All is Sparkling for the New Year

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Champagne is the obvious go-to for New Years’ bubbles. But there are a slew of other options out there that are both much more affordable and surprisingly appealing. Here are three to think about.

sparkling-vignetteHAPPY NEW YEAR, EVERYONE!

Cava – This Spanish sparkling wine is made in the traditional manner of Champagne (methode traditionelle), mostly near the town of San Sadurni de Noya in Cataluna. Whereas Champagne is made from Pinot Noir, Chardonnay and Pinot Meunier grapes, Cava is made from another trio: Macabeo, Parellada and Xarel-lo, although Chardonnay is also used nowadays.

Characteristics: In general, Cava tends to be lighter bodied than Champagne, with a good deal of earth and fruitiness.

Our picks: Gran Sarao Brut Cava Penedes

Prosecco – Prosecco is the name of both a grape varietal and the sparkling wine that hail from the Veneto region of Italy. Unlike Cava and Champagne, which are produced using the intense traditional method, Prosecco is made using the simpler tank method. The resulting wine is, consequently, less complex than Cava and Champagne, but still makes a lovely aperitif.

Characteristsics: Prosecco is light and festive and even, in some cases, a bit citrusy. I find it less yeasty in general than other sparkling. It also makes a great base for adding a splish of Campari (or Lillet Rouge) as the Venetians do for a Spritz.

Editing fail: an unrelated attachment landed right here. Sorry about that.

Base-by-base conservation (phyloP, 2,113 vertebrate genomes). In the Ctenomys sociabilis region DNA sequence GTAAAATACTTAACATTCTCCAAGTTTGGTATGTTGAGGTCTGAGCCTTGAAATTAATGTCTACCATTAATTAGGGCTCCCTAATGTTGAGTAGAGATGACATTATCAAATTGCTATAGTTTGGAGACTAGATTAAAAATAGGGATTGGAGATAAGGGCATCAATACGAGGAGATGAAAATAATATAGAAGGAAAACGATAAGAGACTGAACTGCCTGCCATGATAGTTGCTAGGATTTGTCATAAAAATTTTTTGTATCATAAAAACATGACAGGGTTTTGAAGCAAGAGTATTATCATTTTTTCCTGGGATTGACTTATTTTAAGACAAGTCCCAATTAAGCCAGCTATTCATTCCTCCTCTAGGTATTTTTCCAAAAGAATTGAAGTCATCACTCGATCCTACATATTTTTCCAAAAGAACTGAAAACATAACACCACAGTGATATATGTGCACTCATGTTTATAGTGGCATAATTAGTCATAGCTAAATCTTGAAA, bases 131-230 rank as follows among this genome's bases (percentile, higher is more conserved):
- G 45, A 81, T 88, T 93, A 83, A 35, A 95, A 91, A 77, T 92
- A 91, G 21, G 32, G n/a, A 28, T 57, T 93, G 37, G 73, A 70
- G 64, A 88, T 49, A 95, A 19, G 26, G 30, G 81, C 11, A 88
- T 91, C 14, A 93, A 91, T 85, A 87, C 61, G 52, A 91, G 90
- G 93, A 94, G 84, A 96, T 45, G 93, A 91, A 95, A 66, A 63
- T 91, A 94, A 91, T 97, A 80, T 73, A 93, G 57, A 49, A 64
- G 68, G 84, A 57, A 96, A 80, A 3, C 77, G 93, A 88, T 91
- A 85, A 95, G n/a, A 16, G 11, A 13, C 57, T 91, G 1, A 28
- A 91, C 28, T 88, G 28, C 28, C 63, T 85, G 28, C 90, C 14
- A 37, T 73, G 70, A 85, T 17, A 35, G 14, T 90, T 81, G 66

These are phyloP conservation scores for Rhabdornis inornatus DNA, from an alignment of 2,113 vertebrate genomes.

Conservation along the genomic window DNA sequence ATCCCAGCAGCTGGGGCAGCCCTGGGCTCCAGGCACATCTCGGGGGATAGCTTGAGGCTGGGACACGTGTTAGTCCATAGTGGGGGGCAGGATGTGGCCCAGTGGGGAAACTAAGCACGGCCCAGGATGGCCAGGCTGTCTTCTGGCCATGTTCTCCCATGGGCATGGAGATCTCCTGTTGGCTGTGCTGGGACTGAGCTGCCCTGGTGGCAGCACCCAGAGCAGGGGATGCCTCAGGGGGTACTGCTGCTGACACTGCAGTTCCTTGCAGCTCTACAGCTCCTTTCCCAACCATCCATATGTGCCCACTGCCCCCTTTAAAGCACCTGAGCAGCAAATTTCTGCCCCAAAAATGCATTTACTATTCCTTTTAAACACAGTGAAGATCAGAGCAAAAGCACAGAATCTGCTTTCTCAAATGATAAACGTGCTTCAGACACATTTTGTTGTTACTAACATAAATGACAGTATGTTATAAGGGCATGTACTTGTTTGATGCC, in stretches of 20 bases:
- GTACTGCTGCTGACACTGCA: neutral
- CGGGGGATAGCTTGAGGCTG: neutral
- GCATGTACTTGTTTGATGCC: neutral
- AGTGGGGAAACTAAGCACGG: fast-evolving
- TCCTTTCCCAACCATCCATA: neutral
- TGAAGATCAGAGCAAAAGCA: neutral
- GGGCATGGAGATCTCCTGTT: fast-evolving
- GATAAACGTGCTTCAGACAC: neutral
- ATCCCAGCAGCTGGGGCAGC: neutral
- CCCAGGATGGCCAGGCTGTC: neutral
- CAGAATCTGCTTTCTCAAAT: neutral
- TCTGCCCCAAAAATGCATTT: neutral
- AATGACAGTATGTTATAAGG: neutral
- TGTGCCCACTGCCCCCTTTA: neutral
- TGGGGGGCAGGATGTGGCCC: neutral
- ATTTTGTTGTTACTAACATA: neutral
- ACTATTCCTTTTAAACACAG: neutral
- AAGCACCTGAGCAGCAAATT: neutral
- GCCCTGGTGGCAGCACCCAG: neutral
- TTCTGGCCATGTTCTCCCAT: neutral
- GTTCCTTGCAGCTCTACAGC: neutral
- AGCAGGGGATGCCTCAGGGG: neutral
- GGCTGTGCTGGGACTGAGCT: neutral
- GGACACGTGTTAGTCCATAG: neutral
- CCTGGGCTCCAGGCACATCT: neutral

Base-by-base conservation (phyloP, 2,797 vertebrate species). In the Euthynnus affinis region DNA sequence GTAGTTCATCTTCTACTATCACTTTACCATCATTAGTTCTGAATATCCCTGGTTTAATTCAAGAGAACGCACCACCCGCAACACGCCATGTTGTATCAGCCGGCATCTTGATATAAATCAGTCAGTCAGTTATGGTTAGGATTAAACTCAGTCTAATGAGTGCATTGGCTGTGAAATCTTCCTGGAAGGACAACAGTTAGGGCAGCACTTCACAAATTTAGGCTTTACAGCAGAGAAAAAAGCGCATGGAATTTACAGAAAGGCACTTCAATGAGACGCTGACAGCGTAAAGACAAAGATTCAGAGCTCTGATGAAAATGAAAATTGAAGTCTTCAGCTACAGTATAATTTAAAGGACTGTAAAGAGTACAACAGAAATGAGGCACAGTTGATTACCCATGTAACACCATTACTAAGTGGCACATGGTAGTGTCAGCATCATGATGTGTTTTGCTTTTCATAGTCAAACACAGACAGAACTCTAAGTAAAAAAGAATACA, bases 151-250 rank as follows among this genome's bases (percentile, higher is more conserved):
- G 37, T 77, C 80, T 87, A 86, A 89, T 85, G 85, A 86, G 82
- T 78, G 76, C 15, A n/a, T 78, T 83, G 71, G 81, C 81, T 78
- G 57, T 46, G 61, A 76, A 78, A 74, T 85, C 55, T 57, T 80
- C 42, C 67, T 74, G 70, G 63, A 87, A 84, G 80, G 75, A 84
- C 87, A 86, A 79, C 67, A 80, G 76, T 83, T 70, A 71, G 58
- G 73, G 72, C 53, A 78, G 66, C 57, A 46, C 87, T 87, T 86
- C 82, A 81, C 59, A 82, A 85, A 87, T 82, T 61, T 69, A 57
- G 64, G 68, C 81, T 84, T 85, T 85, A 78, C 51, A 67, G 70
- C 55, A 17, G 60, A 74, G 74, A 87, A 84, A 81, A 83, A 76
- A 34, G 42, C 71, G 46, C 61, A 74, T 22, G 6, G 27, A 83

Our pick: Sorelle Bronca Prosecco

American Sparkling Wine – Only sparkling wine that is made in the region of Champagne can be called Champagne, which means that all bubblies in America are termed sparkling wines. But don’t think that means they’re inferior; there are several well-regarded sparkling wine houses in the US making everything from delicate Blanc-de-Blancs to beautiful salmon-colored Brut Roses.

Characteristics: Because American sparkling wine doesn’t come from a specific appellation (and isn’t necessarily confined to a certain method), characteristics vary widely.

Our Pick: Schramsberg Brut Rose Sparkling Wine

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Manchego and Nutmeg Gougeres

Gougeres (“goo-zhehr”)–little mini cheese-puffs about as light as air–are the classic nibble with Champagne. (Here, we give them a Spanish spin with manchego cheese . . . try them with a glass of cava.)

manchego-nutmeg-gougeres-recipe4 ounces (1 stick) butter, cut into small cubes
Sea salt and freshly ground pepper
1 cup water
1 cup all-purpose flour
4 large eggs
1-1/2 cups (6 ounces) grated manchego cheese, divided
1/8 teaspoon freshly grated nutmeg

Preheat oven to 400 degrees F.

Combine butter, salt, pepper and water in a medium saucepan over medium-high heat. Bring to a boil, stirring constantly, and remove from heat immediately.

Pour in flour and stir with a mixing spoon (mixture will be stiff) for 3-5 minutes, until the dough becomes smooth and pulls away from the sides of the pan.  Stir in eggs one by one, mixing well after each addition, then stir in 1 cup cheese and nutmeg.

Line two baking sheets with parchment paper. Transfer dough to a pastry bag and pipe 2-inch mounds 2 inches apart onto both sheets. Sprinkle remaining cheese over top and bake for 25 minutes, switching pans half way through.

Serve warm or at room temperature, or cool completely and freeze in a freezer-safe zip-top storage bag. (Reheat frozen gougeres in a 375 F oven for 5 minutes.)

Serves 18

  • Alison Ashton

    mmm, gougeres….

  • Jacqueline Church

    I learned a new word “splish” – love it! And bubbles. And of course, gougeres. My friend calls them “cheesy poufs” even in the fancy pants restaurant she asks for them by her name “cheesy poufs.” I love it.